What We Can Learn From The CNMI’s Sustainability Guidelines

Maybe I love Italy because I spent two years in high school learning about its culture and history, or maybe it’s because I lived there for three weeks and never wanted to leave. Or Maybe I love Italy because its food is delicious and its fashion is incredible. And the language? Don’t even get me started. Lo amo l’Italia. Regardless, Italy has a very special place in my heart. So does the Italian fashion industry.

This week, Italy’s Camera Nazionale Della Moda, the CNMI or National Chamber for Italian Fashion, released specific guidelines for fashion companies to observe in order to reduce the use of chemicals in their manufacturing processes. I’m loving (and missing) the country a little extra today.

The fashion body worked alongside other associations concerning operations in the industry to conduct studies on over 350 chemicals to define the parameters for their use. Not only did they do their research, but they also set targets for brands to significantly lessen the use of chemicals in the next few years.

Italian companies involved with the CNMI’s “Permanent Working Committee” include Gianni Versace, Giorgio Armani, Gucci, Prada, Salvatore Ferragamo and Valentino, just to name a few. These are powerful names in the Italian fashion industry as well as the global industry, and their taking part permanently in this movement is a big deal.

Italy has been ahead of the game in terms of sustainable fashion for quite some time. The CNMI has had a Sostenibilità (sustainability) branch since 2010, when the chamber officially recognized sustainability as “a founding value in the Italian fashion system, given the environmental and social factors at play”. Then in 2012, the CNMI released the “Manifesto for Sustainability”, which features ten focal points for more responsible practices in the industry, including guidelines about creating sustainable production methods, sourcing of raw materials, and retail practices, among others.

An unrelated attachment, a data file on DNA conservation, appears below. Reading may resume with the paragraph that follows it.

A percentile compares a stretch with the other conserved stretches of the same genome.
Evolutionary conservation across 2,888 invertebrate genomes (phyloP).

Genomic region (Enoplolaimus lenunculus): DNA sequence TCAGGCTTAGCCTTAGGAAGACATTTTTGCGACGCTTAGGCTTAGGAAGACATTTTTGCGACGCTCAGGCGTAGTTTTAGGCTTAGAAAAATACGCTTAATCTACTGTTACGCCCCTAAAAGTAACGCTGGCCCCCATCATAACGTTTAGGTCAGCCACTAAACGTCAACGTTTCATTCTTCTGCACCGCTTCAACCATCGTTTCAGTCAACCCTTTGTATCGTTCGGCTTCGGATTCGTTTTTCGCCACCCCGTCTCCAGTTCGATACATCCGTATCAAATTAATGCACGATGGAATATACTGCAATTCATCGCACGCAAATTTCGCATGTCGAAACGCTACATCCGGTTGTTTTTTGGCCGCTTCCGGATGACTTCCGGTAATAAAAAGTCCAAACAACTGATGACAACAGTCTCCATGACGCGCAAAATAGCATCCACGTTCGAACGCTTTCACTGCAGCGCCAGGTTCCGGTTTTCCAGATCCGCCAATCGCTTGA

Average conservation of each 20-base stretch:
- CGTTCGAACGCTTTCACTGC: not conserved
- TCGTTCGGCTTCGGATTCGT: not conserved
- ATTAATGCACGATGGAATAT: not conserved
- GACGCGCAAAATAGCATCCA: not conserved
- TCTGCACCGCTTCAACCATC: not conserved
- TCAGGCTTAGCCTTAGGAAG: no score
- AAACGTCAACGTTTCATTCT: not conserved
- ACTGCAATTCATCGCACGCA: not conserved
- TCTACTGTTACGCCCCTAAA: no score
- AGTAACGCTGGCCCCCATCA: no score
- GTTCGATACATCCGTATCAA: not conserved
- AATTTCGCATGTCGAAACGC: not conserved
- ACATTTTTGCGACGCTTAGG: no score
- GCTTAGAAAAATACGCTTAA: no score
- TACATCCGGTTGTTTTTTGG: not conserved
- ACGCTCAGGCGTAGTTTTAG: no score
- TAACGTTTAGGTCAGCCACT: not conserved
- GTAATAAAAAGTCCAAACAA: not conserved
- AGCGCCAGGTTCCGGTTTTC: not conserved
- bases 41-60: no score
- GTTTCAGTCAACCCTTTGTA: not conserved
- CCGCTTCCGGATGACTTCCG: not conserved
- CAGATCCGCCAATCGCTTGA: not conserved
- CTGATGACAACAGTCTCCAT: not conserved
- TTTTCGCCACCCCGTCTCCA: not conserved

What can we learn from this?

First, we can learn the power of having a national fashion body. The CNMI is a strong organization that makes decisions and inspires industry leaders to make changes. It has the support of big name designers and brands throughout the country. It is taken seriously.

In the United States, our closest equivalent to a national fashion body is the Council of Fashion Designers of America (CFDA), whose mission statement is to “strengthen the impact of American Fashion Designers in the global economy”. In 2013, three years behind the CNMI, the CFDA created a Sustainability Committee, however not much has been done. On the other hand, the CNMI has adopted sustainability as an integral part of its mission, proving just how far ahead they are even in terms of how they approach the problem of sustainability.

There are some initiatives happening with our American version of a fashion chamber, like the CFDA + Lexus Fashion* Initiative, whose goal is “to inspire thought leadership, facilitate the implementation of innovative business practices and create meaningful change within American fashion.” While this initiative is a good step forward for the sustainability of the American fashion industry, it is a competition. It lasts for 17 months, and whichever brand has “most significantly evolved” wins $150,000.

As I’ve learned in my many business classes so far, incentives work and motivate people to make a decision or a change, but not always for the right reason. People then associate performing an action with a monetary reward, and once the reward is gone, many will revert back to their original ways. While it is likely that brands will see the inherent need of sustainable and ethical choices in the fashion industry, I do not see many brands outside of this 10 company competition taking initiative on their own to make large scale changes.

There is a lot we can learn just by observing the work of the CNMI, and I think the CFDA and its Sustainability Committee should be taking notes. Research is good. Guidelines are good. Facts are good. Action is good. Attainable goals are good. 2016 has already been a good year for sustainability in the fashion industry. More people are talking about it and more consumers are showing interest. What the CNMI is doing is taking that interest one step farther and actually putting guidelines and restrictions in place.

The CNMI knows that what they are doing is revolutionary, and they intend to inspire other countries to take similar actions; “In two or three years, when the themes of raw material origins and the environment will also have been covered, the documentation [of environmental and social impacts] will be complete and consist of a set of rules that Italy intends to share with all countries that produce fashion.” It’s time to watch Italia; they’ve got something good goin’ on.


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